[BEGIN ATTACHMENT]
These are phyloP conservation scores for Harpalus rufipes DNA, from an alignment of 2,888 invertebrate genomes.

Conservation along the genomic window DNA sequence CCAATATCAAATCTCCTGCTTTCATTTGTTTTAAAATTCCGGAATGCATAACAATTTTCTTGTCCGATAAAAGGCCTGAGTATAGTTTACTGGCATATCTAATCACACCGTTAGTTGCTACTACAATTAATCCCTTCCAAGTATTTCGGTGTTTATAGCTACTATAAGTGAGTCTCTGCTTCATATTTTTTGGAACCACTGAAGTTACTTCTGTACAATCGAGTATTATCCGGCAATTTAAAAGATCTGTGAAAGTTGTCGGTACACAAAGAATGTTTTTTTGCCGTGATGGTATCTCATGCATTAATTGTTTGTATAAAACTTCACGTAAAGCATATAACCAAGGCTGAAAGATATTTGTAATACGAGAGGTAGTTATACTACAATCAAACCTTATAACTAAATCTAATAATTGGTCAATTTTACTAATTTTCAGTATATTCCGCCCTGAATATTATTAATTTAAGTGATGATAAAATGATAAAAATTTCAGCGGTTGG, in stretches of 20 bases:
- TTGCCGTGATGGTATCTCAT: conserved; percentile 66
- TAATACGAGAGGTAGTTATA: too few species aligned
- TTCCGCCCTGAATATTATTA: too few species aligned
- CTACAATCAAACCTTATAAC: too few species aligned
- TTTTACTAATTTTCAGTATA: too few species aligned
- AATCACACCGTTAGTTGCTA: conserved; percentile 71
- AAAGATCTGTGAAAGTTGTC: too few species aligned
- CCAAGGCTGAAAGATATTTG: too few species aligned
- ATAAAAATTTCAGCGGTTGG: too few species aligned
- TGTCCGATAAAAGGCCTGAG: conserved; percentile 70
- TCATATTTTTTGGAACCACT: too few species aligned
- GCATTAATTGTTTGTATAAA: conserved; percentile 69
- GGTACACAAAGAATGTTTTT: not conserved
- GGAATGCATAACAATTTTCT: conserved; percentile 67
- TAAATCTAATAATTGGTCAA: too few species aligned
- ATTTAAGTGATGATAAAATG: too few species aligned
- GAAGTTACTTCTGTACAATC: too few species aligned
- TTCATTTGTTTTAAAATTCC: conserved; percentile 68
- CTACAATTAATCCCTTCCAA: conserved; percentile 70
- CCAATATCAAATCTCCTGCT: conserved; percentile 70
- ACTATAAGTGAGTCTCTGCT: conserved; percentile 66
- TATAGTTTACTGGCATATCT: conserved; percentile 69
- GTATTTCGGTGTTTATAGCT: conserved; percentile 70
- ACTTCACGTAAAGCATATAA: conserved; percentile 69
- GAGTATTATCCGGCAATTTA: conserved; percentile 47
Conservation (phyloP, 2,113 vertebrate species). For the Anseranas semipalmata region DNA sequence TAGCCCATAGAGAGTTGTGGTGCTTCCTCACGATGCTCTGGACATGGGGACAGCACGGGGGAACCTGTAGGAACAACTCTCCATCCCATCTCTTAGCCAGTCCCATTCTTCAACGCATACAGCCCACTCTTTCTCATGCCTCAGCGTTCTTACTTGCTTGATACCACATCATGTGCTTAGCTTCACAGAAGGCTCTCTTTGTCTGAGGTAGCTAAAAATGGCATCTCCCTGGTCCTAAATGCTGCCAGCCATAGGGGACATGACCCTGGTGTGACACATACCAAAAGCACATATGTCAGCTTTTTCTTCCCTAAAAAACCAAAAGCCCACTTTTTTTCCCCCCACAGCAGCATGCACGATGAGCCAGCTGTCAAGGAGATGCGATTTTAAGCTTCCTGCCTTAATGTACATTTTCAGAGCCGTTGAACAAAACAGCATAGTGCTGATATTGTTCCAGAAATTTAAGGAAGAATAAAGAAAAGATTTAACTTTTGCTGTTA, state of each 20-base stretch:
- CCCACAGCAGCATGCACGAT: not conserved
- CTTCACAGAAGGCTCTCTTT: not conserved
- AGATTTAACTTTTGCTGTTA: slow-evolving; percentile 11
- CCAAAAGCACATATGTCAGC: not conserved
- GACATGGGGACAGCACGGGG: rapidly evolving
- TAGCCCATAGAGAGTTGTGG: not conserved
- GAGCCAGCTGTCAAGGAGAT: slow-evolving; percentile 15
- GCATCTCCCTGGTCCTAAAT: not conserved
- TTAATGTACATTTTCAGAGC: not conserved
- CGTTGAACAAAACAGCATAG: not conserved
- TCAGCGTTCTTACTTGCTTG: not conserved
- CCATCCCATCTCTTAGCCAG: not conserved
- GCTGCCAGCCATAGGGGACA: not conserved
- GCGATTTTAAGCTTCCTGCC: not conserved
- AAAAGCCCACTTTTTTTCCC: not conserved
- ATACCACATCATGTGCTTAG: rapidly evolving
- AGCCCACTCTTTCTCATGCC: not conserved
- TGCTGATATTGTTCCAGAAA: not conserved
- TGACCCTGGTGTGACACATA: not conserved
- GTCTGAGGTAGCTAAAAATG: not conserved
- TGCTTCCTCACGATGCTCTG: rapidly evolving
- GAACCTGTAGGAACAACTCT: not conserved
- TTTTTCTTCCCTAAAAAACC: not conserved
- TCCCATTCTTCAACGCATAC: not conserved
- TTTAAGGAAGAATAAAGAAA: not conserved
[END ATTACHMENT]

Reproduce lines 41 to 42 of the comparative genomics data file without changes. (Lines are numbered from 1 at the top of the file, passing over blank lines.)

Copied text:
- GCTGCCAGCCATAGGGGACA: not conserved
- GCGATTTTAAGCTTCCTGCC: not conserved